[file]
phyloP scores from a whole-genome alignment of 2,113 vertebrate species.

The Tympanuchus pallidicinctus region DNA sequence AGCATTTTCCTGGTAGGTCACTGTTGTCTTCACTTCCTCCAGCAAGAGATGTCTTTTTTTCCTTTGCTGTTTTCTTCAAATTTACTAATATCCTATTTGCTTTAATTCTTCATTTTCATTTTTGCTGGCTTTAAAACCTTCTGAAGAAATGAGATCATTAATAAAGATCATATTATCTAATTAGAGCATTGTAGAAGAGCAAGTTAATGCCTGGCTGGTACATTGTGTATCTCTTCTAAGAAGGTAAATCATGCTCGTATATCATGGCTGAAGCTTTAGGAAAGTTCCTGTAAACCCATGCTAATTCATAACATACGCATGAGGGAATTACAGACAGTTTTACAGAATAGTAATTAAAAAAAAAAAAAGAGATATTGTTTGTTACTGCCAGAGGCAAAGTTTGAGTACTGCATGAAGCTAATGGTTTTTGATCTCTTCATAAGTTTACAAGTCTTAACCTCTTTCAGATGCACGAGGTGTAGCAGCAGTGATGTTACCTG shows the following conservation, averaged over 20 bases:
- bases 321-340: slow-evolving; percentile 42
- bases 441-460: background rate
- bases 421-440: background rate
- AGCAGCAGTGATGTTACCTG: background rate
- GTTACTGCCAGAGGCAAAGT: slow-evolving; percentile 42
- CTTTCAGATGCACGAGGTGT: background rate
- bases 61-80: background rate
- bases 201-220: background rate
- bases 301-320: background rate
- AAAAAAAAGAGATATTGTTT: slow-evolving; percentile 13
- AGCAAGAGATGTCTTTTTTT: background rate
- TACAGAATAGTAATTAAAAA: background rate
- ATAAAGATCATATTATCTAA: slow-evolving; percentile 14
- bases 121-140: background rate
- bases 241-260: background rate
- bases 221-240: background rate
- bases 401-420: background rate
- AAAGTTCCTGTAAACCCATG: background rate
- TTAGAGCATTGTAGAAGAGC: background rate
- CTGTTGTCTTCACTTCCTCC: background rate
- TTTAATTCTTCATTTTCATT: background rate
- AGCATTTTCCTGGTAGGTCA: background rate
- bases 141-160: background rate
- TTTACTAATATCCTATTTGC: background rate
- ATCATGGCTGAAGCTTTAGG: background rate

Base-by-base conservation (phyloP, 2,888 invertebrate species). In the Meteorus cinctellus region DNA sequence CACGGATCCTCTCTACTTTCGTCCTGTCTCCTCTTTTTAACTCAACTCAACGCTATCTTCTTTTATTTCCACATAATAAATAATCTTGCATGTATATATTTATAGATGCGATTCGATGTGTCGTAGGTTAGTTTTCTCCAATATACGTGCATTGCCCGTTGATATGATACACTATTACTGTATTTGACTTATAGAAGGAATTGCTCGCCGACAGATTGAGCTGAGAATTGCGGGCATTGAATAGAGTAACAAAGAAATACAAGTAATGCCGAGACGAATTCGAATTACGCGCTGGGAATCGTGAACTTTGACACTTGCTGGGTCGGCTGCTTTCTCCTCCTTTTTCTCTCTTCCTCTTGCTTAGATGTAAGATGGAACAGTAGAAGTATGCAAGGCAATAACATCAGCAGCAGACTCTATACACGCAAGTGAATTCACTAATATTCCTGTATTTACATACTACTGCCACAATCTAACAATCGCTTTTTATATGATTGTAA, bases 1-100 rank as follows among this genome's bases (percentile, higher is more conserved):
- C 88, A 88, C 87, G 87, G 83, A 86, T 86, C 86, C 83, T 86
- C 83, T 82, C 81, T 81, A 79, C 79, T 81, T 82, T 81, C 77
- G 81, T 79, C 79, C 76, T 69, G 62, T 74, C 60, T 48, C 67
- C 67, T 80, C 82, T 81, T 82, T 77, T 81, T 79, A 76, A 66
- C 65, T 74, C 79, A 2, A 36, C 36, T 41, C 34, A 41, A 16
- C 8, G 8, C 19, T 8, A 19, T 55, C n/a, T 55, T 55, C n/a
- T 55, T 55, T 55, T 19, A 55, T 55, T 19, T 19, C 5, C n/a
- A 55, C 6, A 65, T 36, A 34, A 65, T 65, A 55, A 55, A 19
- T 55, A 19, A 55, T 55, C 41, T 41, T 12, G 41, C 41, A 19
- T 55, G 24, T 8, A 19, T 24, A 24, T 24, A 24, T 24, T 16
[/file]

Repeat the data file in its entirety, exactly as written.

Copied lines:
phyloP scores from a whole-genome alignment of 2,113 vertebrate species.

The Tympanuchus pallidicinctus region DNA sequence AGCATTTTCCTGGTAGGTCACTGTTGTCTTCACTTCCTCCAGCAAGAGATGTCTTTTTTTCCTTTGCTGTTTTCTTCAAATTTACTAATATCCTATTTGCTTTAATTCTTCATTTTCATTTTTGCTGGCTTTAAAACCTTCTGAAGAAATGAGATCATTAATAAAGATCATATTATCTAATTAGAGCATTGTAGAAGAGCAAGTTAATGCCTGGCTGGTACATTGTGTATCTCTTCTAAGAAGGTAAATCATGCTCGTATATCATGGCTGAAGCTTTAGGAAAGTTCCTGTAAACCCATGCTAATTCATAACATACGCATGAGGGAATTACAGACAGTTTTACAGAATAGTAATTAAAAAAAAAAAAAGAGATATTGTTTGTTACTGCCAGAGGCAAAGTTTGAGTACTGCATGAAGCTAATGGTTTTTGATCTCTTCATAAGTTTACAAGTCTTAACCTCTTTCAGATGCACGAGGTGTAGCAGCAGTGATGTTACCTG shows the following conservation, averaged over 20 bases:
- bases 321-340: slow-evolving; percentile 42
- bases 441-460: background rate
- bases 421-440: background rate
- AGCAGCAGTGATGTTACCTG: background rate
- GTTACTGCCAGAGGCAAAGT: slow-evolving; percentile 42
- CTTTCAGATGCACGAGGTGT: background rate
- bases 61-80: background rate
- bases 201-220: background rate
- bases 301-320: background rate
- AAAAAAAAGAGATATTGTTT: slow-evolving; percentile 13
- AGCAAGAGATGTCTTTTTTT: background rate
- TACAGAATAGTAATTAAAAA: background rate
- ATAAAGATCATATTATCTAA: slow-evolving; percentile 14
- bases 121-140: background rate
- bases 241-260: background rate
- bases 221-240: background rate
- bases 401-420: background rate
- AAAGTTCCTGTAAACCCATG: background rate
- TTAGAGCATTGTAGAAGAGC: background rate
- CTGTTGTCTTCACTTCCTCC: background rate
- TTTAATTCTTCATTTTCATT: background rate
- AGCATTTTCCTGGTAGGTCA: background rate
- bases 141-160: background rate
- TTTACTAATATCCTATTTGC: background rate
- ATCATGGCTGAAGCTTTAGG: background rate

Base-by-base conservation (phyloP, 2,888 invertebrate species). In the Meteorus cinctellus region DNA sequence CACGGATCCTCTCTACTTTCGTCCTGTCTCCTCTTTTTAACTCAACTCAACGCTATCTTCTTTTATTTCCACATAATAAATAATCTTGCATGTATATATTTATAGATGCGATTCGATGTGTCGTAGGTTAGTTTTCTCCAATATACGTGCATTGCCCGTTGATATGATACACTATTACTGTATTTGACTTATAGAAGGAATTGCTCGCCGACAGATTGAGCTGAGAATTGCGGGCATTGAATAGAGTAACAAAGAAATACAAGTAATGCCGAGACGAATTCGAATTACGCGCTGGGAATCGTGAACTTTGACACTTGCTGGGTCGGCTGCTTTCTCCTCCTTTTTCTCTCTTCCTCTTGCTTAGATGTAAGATGGAACAGTAGAAGTATGCAAGGCAATAACATCAGCAGCAGACTCTATACACGCAAGTGAATTCACTAATATTCCTGTATTTACATACTACTGCCACAATCTAACAATCGCTTTTTATATGATTGTAA, bases 1-100 rank as follows among this genome's bases (percentile, higher is more conserved):
- C 88, A 88, C 87, G 87, G 83, A 86, T 86, C 86, C 83, T 86
- C 83, T 82, C 81, T 81, A 79, C 79, T 81, T 82, T 81, C 77
- G 81, T 79, C 79, C 76, T 69, G 62, T 74, C 60, T 48, C 67
- C 67, T 80, C 82, T 81, T 82, T 77, T 81, T 79, A 76, A 66
- C 65, T 74, C 79, A 2, A 36, C 36, T 41, C 34, A 41, A 16
- C 8, G 8, C 19, T 8, A 19, T 55, C n/a, T 55, T 55, C n/a
- T 55, T 55, T 55, T 19, A 55, T 55, T 19, T 19, C 5, C n/a
- A 55, C 6, A 65, T 36, A 34, A 65, T 65, A 55, A 55, A 19
- T 55, A 19, A 55, T 55, C 41, T 41, T 12, G 41, C 41, A 19
- T 55, G 24, T 8, A 19, T 24, A 24, T 24, A 24, T 24, T 16